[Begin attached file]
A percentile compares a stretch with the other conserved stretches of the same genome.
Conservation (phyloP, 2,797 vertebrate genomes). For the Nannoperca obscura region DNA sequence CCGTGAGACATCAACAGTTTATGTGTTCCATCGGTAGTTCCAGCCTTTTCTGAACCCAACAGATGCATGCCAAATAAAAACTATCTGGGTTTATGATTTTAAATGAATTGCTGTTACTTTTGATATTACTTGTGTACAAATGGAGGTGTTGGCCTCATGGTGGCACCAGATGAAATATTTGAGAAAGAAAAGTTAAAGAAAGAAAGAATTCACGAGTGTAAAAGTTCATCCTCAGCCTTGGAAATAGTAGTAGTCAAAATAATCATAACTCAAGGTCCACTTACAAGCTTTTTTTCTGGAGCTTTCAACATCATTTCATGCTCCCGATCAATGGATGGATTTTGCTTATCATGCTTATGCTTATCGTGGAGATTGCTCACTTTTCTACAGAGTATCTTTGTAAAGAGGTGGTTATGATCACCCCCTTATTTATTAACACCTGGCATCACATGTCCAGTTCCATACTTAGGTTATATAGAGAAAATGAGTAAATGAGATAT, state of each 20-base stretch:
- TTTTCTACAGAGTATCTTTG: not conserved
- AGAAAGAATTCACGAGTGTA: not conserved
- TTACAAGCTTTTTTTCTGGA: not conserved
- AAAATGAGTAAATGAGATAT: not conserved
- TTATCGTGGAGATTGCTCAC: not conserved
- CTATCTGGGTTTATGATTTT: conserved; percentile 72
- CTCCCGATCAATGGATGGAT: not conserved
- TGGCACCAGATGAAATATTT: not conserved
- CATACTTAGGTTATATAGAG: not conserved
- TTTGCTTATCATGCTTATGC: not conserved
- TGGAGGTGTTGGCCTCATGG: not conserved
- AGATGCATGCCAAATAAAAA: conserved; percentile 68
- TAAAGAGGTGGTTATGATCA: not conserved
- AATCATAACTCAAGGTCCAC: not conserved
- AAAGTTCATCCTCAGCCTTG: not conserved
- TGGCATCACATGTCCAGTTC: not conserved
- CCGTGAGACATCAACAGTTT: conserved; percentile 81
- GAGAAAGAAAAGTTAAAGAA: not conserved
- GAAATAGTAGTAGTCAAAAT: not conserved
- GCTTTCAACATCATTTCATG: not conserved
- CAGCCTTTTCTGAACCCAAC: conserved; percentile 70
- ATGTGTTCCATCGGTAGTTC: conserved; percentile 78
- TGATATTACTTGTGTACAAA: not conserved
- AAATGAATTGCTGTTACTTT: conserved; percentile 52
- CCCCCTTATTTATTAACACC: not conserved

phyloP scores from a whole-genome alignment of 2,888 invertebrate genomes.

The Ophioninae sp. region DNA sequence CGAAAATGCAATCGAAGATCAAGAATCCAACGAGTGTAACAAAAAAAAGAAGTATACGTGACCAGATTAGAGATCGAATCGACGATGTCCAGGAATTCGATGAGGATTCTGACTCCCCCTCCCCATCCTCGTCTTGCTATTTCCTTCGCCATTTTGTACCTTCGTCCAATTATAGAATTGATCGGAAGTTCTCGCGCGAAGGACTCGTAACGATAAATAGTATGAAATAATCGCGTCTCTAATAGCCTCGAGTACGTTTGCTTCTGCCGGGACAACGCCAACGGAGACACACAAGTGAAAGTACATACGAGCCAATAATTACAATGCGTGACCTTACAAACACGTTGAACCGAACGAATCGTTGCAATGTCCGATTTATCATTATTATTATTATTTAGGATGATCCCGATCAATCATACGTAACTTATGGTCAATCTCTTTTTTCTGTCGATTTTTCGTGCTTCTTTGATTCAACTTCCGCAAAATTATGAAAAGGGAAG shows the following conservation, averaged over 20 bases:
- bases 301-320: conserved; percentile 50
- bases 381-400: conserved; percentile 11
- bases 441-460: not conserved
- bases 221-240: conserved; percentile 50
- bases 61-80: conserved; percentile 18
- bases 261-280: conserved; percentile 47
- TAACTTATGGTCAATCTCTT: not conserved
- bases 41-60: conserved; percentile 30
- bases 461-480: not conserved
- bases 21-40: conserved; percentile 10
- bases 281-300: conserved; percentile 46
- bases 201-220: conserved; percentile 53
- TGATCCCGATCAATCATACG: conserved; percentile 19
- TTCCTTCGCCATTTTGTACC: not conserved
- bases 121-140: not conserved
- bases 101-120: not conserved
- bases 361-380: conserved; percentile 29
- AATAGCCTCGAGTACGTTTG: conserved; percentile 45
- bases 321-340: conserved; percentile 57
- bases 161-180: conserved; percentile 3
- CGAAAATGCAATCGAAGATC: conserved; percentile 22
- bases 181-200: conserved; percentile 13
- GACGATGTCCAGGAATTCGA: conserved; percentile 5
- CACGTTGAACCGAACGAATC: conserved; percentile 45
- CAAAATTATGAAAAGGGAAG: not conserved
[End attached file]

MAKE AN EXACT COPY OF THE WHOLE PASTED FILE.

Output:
A percentile compares a stretch with the other conserved stretches of the same genome.
Conservation (phyloP, 2,797 vertebrate genomes). For the Nannoperca obscura region DNA sequence CCGTGAGACATCAACAGTTTATGTGTTCCATCGGTAGTTCCAGCCTTTTCTGAACCCAACAGATGCATGCCAAATAAAAACTATCTGGGTTTATGATTTTAAATGAATTGCTGTTACTTTTGATATTACTTGTGTACAAATGGAGGTGTTGGCCTCATGGTGGCACCAGATGAAATATTTGAGAAAGAAAAGTTAAAGAAAGAAAGAATTCACGAGTGTAAAAGTTCATCCTCAGCCTTGGAAATAGTAGTAGTCAAAATAATCATAACTCAAGGTCCACTTACAAGCTTTTTTTCTGGAGCTTTCAACATCATTTCATGCTCCCGATCAATGGATGGATTTTGCTTATCATGCTTATGCTTATCGTGGAGATTGCTCACTTTTCTACAGAGTATCTTTGTAAAGAGGTGGTTATGATCACCCCCTTATTTATTAACACCTGGCATCACATGTCCAGTTCCATACTTAGGTTATATAGAGAAAATGAGTAAATGAGATAT, state of each 20-base stretch:
- TTTTCTACAGAGTATCTTTG: not conserved
- AGAAAGAATTCACGAGTGTA: not conserved
- TTACAAGCTTTTTTTCTGGA: not conserved
- AAAATGAGTAAATGAGATAT: not conserved
- TTATCGTGGAGATTGCTCAC: not conserved
- CTATCTGGGTTTATGATTTT: conserved; percentile 72
- CTCCCGATCAATGGATGGAT: not conserved
- TGGCACCAGATGAAATATTT: not conserved
- CATACTTAGGTTATATAGAG: not conserved
- TTTGCTTATCATGCTTATGC: not conserved
- TGGAGGTGTTGGCCTCATGG: not conserved
- AGATGCATGCCAAATAAAAA: conserved; percentile 68
- TAAAGAGGTGGTTATGATCA: not conserved
- AATCATAACTCAAGGTCCAC: not conserved
- AAAGTTCATCCTCAGCCTTG: not conserved
- TGGCATCACATGTCCAGTTC: not conserved
- CCGTGAGACATCAACAGTTT: conserved; percentile 81
- GAGAAAGAAAAGTTAAAGAA: not conserved
- GAAATAGTAGTAGTCAAAAT: not conserved
- GCTTTCAACATCATTTCATG: not conserved
- CAGCCTTTTCTGAACCCAAC: conserved; percentile 70
- ATGTGTTCCATCGGTAGTTC: conserved; percentile 78
- TGATATTACTTGTGTACAAA: not conserved
- AAATGAATTGCTGTTACTTT: conserved; percentile 52
- CCCCCTTATTTATTAACACC: not conserved

phyloP scores from a whole-genome alignment of 2,888 invertebrate genomes.

The Ophioninae sp. region DNA sequence CGAAAATGCAATCGAAGATCAAGAATCCAACGAGTGTAACAAAAAAAAGAAGTATACGTGACCAGATTAGAGATCGAATCGACGATGTCCAGGAATTCGATGAGGATTCTGACTCCCCCTCCCCATCCTCGTCTTGCTATTTCCTTCGCCATTTTGTACCTTCGTCCAATTATAGAATTGATCGGAAGTTCTCGCGCGAAGGACTCGTAACGATAAATAGTATGAAATAATCGCGTCTCTAATAGCCTCGAGTACGTTTGCTTCTGCCGGGACAACGCCAACGGAGACACACAAGTGAAAGTACATACGAGCCAATAATTACAATGCGTGACCTTACAAACACGTTGAACCGAACGAATCGTTGCAATGTCCGATTTATCATTATTATTATTATTTAGGATGATCCCGATCAATCATACGTAACTTATGGTCAATCTCTTTTTTCTGTCGATTTTTCGTGCTTCTTTGATTCAACTTCCGCAAAATTATGAAAAGGGAAG shows the following conservation, averaged over 20 bases:
- bases 301-320: conserved; percentile 50
- bases 381-400: conserved; percentile 11
- bases 441-460: not conserved
- bases 221-240: conserved; percentile 50
- bases 61-80: conserved; percentile 18
- bases 261-280: conserved; percentile 47
- TAACTTATGGTCAATCTCTT: not conserved
- bases 41-60: conserved; percentile 30
- bases 461-480: not conserved
- bases 21-40: conserved; percentile 10
- bases 281-300: conserved; percentile 46
- bases 201-220: conserved; percentile 53
- TGATCCCGATCAATCATACG: conserved; percentile 19
- TTCCTTCGCCATTTTGTACC: not conserved
- bases 121-140: not conserved
- bases 101-120: not conserved
- bases 361-380: conserved; percentile 29
- AATAGCCTCGAGTACGTTTG: conserved; percentile 45
- bases 321-340: conserved; percentile 57
- bases 161-180: conserved; percentile 3
- CGAAAATGCAATCGAAGATC: conserved; percentile 22
- bases 181-200: conserved; percentile 13
- GACGATGTCCAGGAATTCGA: conserved; percentile 5
- CACGTTGAACCGAACGAATC: conserved; percentile 45
- CAAAATTATGAAAAGGGAAG: not conserved